Bar-hopping isn’t all about la Parte Vieja, a.k.a. San Sebastian’s old town that quite possibly contains the densest concentration of pintxos bars on earth. Gros, the neighborhood across the Urumea River that’s accessible by numerous bridges (it’s not an undertaking like crossing the Brooklyn Bridge on foot) is a little lower key.
The Kursaal, a glowing auditorium, was on the Gros side, directly across the river from our apartment. I’d wanted to eat at the restaurant inside, Ni Neu, but it was closed the nights I had free eating time available (that sounds so creepy and regimented).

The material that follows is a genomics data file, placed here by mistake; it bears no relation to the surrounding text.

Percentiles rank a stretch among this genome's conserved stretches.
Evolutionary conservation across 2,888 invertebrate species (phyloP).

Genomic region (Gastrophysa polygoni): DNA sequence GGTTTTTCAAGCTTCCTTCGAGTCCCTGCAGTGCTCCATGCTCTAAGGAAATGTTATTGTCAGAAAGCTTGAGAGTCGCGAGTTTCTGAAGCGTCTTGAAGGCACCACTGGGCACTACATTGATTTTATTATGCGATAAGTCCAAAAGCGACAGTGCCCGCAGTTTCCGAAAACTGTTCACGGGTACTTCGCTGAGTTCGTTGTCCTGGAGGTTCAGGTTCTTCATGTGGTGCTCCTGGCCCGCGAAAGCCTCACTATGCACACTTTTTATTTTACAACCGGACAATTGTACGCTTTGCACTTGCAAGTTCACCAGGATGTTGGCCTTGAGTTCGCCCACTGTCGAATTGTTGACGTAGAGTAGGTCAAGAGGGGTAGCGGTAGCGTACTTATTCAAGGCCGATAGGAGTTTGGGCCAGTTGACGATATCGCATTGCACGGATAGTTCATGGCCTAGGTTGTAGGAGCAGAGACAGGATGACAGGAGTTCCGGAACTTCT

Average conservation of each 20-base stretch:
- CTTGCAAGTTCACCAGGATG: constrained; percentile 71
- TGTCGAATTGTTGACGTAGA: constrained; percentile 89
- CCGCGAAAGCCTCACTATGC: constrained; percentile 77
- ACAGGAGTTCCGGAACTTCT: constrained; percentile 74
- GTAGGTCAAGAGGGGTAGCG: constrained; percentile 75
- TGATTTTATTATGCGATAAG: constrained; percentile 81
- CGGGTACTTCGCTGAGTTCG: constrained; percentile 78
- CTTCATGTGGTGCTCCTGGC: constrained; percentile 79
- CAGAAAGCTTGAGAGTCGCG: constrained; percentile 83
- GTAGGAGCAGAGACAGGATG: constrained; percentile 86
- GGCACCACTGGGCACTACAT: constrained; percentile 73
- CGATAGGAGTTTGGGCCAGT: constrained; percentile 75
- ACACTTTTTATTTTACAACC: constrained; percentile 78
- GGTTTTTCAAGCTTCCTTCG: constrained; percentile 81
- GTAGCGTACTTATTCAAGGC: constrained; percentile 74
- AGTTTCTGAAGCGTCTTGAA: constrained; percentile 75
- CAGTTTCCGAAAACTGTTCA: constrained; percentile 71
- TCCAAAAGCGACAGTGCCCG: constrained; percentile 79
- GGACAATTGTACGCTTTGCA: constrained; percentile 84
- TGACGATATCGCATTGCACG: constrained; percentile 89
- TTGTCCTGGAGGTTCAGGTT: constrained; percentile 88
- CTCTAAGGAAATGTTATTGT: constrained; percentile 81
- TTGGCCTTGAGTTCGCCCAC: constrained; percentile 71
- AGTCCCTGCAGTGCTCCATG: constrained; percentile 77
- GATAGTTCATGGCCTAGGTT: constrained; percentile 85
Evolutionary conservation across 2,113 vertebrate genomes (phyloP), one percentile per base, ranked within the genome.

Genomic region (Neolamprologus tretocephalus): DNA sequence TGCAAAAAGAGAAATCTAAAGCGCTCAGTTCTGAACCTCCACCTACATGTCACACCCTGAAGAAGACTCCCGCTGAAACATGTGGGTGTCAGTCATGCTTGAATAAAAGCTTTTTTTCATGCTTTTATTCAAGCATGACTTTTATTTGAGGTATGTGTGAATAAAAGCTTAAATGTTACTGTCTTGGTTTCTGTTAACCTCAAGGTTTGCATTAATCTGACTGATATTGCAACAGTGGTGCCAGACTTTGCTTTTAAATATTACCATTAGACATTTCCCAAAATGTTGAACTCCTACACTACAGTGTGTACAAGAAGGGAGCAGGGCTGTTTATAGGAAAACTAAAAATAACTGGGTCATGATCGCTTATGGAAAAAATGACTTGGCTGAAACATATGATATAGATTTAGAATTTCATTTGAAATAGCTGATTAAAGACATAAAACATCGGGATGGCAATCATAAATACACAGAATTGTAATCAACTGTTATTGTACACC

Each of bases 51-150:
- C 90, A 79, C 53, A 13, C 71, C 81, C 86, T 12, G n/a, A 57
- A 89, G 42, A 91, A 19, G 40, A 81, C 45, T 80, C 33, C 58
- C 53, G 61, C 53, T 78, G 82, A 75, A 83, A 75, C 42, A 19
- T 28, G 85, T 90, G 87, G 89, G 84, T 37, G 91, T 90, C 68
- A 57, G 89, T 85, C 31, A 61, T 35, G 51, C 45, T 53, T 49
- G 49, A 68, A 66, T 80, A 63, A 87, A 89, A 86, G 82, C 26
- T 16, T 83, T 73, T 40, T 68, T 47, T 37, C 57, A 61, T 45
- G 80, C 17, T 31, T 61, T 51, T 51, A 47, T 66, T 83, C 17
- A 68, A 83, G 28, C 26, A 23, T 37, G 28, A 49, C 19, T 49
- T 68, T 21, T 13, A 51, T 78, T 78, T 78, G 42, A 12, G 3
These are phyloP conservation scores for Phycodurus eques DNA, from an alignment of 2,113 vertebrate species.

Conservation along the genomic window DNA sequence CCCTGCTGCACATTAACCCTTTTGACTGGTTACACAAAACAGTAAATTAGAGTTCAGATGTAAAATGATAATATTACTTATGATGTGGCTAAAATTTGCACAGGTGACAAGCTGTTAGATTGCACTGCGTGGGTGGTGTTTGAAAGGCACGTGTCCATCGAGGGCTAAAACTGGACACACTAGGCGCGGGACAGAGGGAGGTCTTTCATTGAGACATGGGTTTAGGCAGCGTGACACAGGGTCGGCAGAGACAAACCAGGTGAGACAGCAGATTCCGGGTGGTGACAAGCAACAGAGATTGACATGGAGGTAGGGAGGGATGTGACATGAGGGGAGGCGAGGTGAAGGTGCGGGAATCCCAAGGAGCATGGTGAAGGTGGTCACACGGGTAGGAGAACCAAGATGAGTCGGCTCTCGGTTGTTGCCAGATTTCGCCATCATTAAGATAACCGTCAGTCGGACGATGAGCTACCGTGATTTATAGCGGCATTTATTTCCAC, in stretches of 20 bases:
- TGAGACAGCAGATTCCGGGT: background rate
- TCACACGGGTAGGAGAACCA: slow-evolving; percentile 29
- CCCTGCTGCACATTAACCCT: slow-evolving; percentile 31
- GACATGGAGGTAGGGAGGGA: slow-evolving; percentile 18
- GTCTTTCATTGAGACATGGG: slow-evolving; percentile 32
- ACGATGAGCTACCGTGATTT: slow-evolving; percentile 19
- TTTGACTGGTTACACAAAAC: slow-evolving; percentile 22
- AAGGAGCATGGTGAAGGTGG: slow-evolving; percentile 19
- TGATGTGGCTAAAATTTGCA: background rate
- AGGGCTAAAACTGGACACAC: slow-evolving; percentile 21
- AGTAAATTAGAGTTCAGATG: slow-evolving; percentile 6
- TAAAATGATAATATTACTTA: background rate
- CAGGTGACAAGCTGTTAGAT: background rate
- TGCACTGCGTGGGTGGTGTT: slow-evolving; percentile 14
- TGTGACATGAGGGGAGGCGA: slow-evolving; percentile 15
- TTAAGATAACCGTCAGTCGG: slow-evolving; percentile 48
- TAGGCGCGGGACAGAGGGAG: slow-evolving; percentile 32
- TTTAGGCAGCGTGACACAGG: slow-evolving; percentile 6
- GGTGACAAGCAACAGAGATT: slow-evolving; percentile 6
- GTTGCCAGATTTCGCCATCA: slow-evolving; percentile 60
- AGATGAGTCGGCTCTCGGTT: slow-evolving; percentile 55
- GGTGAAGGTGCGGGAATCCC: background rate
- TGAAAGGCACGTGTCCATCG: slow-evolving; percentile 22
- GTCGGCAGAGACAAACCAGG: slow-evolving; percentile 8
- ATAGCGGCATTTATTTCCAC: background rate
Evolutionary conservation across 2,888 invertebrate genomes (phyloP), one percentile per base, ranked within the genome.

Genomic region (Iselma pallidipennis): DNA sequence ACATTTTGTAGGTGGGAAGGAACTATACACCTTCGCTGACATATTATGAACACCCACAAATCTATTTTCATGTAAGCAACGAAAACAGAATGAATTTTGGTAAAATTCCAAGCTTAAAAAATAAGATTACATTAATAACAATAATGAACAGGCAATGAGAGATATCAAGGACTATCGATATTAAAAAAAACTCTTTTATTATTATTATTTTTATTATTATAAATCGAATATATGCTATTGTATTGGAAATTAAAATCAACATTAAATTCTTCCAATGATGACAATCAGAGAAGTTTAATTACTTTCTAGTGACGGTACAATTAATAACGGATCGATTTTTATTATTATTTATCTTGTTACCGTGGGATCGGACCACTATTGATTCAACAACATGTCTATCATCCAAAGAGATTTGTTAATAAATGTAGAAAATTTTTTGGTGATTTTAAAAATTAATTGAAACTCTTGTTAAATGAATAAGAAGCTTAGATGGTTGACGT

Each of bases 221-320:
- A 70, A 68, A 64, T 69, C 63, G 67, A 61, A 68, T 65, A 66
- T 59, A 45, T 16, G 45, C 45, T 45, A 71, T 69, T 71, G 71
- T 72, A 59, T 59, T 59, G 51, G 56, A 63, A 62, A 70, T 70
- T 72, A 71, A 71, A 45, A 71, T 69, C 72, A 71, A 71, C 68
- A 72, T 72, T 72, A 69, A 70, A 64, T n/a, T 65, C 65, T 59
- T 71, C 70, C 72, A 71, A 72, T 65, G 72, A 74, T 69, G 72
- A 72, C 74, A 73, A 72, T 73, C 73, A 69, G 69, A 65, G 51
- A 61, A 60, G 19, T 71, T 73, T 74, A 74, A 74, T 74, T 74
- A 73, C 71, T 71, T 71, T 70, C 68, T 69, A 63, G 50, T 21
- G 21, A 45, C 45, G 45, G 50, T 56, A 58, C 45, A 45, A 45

Nearly all newcomers (and likely, regulars too) order the volcán de morcilla. Yes, that would a blood sausage volcano. Instead of molten lava, the dark mountain of meat cut with rice, raisins and peppers is spouting a raw egg yolk sprinkled with salt. Add a swipe of apple puree and you have one complex, fun-to-eat pintxo.
Here, four rare slices of steak covered in potato crisps are served with “fondue” of naturally ripe and runny Torta del Casar. Earlier, we had been discussing how you might eat a plate of charcuterie or cheese, but you rarely see meat and dairy combined in a dish. This was as close as we would get to our dream Spanish cheesesteak.
Hidalgo 56 * Paseo Colon, 15, San Sebastián, Spain